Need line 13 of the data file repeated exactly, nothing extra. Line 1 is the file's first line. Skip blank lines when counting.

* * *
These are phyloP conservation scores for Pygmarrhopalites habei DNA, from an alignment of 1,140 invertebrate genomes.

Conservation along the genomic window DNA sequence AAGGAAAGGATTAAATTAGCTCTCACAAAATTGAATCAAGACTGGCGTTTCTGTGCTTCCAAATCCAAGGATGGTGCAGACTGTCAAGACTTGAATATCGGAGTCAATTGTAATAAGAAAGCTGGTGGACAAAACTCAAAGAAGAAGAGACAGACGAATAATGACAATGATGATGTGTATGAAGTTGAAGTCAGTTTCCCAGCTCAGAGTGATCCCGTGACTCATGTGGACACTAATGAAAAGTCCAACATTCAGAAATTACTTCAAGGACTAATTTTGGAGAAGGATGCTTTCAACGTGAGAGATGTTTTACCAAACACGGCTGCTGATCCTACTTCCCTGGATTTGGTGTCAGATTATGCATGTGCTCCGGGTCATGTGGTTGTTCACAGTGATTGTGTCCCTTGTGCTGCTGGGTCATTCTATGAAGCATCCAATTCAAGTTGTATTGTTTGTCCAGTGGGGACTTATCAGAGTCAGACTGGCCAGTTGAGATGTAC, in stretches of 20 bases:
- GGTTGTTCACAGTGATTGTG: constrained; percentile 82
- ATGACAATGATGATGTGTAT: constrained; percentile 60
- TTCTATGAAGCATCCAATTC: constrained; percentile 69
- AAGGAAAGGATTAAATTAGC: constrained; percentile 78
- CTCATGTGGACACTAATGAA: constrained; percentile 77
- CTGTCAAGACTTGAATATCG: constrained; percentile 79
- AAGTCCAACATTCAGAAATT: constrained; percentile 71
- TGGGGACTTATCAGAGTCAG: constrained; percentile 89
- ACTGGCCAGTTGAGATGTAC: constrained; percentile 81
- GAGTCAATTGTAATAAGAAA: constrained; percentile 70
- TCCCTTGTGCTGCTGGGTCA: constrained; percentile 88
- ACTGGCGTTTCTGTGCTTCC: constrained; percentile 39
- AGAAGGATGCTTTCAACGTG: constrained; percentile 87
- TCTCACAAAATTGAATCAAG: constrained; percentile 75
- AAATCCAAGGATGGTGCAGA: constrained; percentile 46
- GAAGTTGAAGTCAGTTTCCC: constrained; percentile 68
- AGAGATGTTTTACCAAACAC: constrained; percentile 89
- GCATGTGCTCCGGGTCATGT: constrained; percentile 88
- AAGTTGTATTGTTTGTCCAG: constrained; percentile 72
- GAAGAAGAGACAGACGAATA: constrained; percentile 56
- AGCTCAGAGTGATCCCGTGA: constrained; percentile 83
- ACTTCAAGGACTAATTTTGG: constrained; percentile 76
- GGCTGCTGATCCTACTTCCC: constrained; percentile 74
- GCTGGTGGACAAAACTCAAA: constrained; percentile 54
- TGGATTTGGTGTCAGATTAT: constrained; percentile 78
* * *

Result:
- TCCCTTGTGCTGCTGGGTCA: constrained; percentile 88